Part of the problem is the massive marketing budgets of the “luxury" student housing companies. We see all sorts of swag — hats, shirts, backpacks, water bottles emblazoned with the logos of these developments — being given out and carried around campus. If it weren't for word of mouth, it seems many freshmen would have no idea that there's off-campus housing available to them other than Aspen Heights, The Domain and the like.

But much of the blame for Columbia’s student-housing mess falls on city officials’ willingness to rubber stamp nearly every new complex that gets proposed, regardless of whether it’s smart growth that fills a demonstrated need, or even if it hurts longtime Columbia residents. Last year, a low-income mobile home park housing many of the city’s most vulnerable and disadvantaged residents was razed to make way for Aspen Heights, a national chain housing development. Now, the city is even considering tearing down the oldest and possibly the most historic building in Columbia — the Niedermeyer house at Tenth and Cherry — to make way for more of this "luxury" student housing.

To be fair, these new developments are enticing to students. They provide comfort and security to parents. There is nothing wrong with “luxury" student housing in itself. But the problem comes when there is simply too much “luxury” and not enough affordable housing close by. The city benefits from higher rents, too, but seems to miss, or ignore, the disservice that is being done to students and Columbians alike by encouraging a "red-hot" luxury apartment market too quickly and without a solid backbone. City Council and the Planning & Zoning Commission need to regulate rent prices, help restore East Campus and other housing close to campus and need to learn how to say no to development companies.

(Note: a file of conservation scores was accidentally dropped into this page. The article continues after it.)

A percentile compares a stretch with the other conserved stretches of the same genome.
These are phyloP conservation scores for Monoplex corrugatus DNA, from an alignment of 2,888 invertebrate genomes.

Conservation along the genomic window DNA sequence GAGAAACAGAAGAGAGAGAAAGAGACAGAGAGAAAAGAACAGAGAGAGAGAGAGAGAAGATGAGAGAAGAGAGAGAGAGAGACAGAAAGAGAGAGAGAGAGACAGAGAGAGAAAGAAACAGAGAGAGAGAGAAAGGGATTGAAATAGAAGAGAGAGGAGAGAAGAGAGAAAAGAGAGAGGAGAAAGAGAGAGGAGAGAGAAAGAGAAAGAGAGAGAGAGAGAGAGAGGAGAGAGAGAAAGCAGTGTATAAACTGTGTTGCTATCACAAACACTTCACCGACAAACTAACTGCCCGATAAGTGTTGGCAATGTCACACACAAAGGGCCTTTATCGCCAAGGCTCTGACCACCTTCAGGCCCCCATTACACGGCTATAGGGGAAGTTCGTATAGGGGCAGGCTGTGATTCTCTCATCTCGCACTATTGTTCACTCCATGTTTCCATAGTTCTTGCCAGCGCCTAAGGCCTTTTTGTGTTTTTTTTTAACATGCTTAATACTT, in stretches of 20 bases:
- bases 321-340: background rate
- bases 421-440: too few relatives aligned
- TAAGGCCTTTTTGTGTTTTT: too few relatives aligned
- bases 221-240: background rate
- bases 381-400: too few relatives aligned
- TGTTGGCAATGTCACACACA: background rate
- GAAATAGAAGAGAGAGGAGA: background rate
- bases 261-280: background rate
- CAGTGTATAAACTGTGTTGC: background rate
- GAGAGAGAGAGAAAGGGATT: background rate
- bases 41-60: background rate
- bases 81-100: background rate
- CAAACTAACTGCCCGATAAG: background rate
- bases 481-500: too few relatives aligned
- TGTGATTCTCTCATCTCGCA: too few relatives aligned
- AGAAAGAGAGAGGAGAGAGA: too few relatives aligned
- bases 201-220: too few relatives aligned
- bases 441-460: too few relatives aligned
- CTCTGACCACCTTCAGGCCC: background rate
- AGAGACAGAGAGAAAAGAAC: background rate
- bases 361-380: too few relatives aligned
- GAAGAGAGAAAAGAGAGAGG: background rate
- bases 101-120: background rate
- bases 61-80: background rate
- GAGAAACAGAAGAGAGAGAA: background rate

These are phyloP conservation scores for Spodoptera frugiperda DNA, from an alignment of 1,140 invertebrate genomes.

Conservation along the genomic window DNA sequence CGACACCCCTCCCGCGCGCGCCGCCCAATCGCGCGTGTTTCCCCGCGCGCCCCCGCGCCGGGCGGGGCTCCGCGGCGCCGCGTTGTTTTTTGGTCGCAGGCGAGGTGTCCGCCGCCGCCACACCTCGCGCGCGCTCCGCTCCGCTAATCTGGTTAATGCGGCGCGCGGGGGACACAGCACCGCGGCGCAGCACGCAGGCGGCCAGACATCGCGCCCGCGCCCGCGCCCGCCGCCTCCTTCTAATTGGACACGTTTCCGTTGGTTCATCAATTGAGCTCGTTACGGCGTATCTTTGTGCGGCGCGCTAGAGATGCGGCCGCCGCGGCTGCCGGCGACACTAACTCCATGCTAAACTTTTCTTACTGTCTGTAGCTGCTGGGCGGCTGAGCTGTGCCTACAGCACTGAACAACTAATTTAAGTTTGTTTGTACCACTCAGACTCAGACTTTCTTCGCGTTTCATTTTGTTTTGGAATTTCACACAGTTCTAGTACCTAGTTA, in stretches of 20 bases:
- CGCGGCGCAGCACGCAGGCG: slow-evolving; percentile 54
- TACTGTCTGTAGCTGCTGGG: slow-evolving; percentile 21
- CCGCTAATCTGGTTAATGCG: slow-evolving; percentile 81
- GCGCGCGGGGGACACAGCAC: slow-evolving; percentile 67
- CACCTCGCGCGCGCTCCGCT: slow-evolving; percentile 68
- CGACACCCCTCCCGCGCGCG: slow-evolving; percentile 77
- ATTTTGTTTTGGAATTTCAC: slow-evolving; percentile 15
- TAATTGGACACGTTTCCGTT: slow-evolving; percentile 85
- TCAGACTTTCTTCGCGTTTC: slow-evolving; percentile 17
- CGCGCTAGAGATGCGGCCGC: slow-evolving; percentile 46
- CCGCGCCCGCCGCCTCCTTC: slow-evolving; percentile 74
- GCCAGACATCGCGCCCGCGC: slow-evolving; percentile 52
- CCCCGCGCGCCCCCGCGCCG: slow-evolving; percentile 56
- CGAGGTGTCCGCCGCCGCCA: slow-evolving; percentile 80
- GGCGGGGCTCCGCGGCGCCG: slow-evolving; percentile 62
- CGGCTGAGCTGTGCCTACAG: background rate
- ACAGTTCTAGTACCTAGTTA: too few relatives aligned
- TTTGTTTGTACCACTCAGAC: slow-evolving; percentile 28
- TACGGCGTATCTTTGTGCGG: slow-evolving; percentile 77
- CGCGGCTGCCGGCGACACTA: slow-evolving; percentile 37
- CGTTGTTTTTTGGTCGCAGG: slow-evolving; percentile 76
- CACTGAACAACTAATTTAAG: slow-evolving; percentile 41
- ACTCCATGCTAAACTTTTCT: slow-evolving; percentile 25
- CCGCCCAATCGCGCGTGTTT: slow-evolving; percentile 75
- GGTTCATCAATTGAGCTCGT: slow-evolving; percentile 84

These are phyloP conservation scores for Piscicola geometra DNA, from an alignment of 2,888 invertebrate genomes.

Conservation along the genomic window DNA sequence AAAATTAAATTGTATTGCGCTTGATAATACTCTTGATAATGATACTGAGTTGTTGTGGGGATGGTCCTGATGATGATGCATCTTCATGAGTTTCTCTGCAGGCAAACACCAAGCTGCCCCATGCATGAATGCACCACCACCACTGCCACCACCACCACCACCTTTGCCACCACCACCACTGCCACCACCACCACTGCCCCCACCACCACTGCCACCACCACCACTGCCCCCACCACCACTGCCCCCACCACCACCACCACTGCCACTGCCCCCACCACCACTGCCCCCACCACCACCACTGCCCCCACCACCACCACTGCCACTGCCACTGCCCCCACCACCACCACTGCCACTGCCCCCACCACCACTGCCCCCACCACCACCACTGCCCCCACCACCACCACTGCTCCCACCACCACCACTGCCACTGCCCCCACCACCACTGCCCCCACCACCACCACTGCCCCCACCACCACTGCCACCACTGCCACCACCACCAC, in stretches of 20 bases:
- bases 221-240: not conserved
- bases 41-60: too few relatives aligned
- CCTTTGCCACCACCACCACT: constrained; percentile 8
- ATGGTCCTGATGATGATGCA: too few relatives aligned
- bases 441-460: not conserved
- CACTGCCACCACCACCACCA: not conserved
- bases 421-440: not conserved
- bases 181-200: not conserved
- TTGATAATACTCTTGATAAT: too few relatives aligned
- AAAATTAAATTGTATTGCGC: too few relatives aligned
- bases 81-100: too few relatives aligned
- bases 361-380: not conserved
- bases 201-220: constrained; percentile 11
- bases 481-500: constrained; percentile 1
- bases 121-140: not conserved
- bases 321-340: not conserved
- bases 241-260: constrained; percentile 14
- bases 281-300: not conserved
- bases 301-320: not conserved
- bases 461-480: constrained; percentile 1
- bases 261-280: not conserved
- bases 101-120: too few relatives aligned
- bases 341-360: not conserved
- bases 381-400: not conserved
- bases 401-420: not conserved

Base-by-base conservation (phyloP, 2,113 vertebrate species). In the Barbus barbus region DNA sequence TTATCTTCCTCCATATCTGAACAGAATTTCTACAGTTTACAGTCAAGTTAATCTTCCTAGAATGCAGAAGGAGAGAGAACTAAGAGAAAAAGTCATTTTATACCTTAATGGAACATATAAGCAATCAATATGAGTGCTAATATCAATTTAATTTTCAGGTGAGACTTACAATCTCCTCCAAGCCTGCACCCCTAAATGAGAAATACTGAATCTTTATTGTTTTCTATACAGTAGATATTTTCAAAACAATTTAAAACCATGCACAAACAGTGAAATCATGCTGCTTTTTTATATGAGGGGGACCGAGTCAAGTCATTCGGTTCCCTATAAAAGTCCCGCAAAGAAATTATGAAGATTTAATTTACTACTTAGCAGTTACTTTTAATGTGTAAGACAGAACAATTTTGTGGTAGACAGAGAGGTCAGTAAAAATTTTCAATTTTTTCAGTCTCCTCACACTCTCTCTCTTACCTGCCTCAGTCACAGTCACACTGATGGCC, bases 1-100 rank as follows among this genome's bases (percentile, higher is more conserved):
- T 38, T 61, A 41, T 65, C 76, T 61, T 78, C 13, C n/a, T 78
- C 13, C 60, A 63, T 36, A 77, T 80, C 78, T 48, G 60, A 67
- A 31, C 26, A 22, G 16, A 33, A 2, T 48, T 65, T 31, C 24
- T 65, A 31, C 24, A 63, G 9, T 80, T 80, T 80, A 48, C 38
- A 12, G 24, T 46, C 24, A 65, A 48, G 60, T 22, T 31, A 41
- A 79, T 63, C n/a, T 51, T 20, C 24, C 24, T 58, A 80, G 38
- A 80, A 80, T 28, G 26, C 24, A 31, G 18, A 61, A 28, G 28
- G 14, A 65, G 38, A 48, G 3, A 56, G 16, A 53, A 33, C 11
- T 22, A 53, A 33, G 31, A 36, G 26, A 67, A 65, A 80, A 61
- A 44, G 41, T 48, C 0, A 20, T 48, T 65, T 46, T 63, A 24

There isn’t much organized opposition to this pattern on campus, either. After losing its battle to stop Aspen Heights' development, the Missouri Students Association has stopped pursuing this issue of affordable and accessible student housing. As MU students’ primary representatives, MSA members should re-establish the special commission they created to advocate smarter housing. And students should educate themselves to be better tenants and consumers.

We are constantly building in anticipation of an ever-expanding student body. But unlike the Grindstone prairie south of campus, the university is fast approaching its carrying capacity. What will happen when our university stops admitting “record-highest” freshman classes each year? We’ll have a city full of cheaply-built, under-occupied student housing.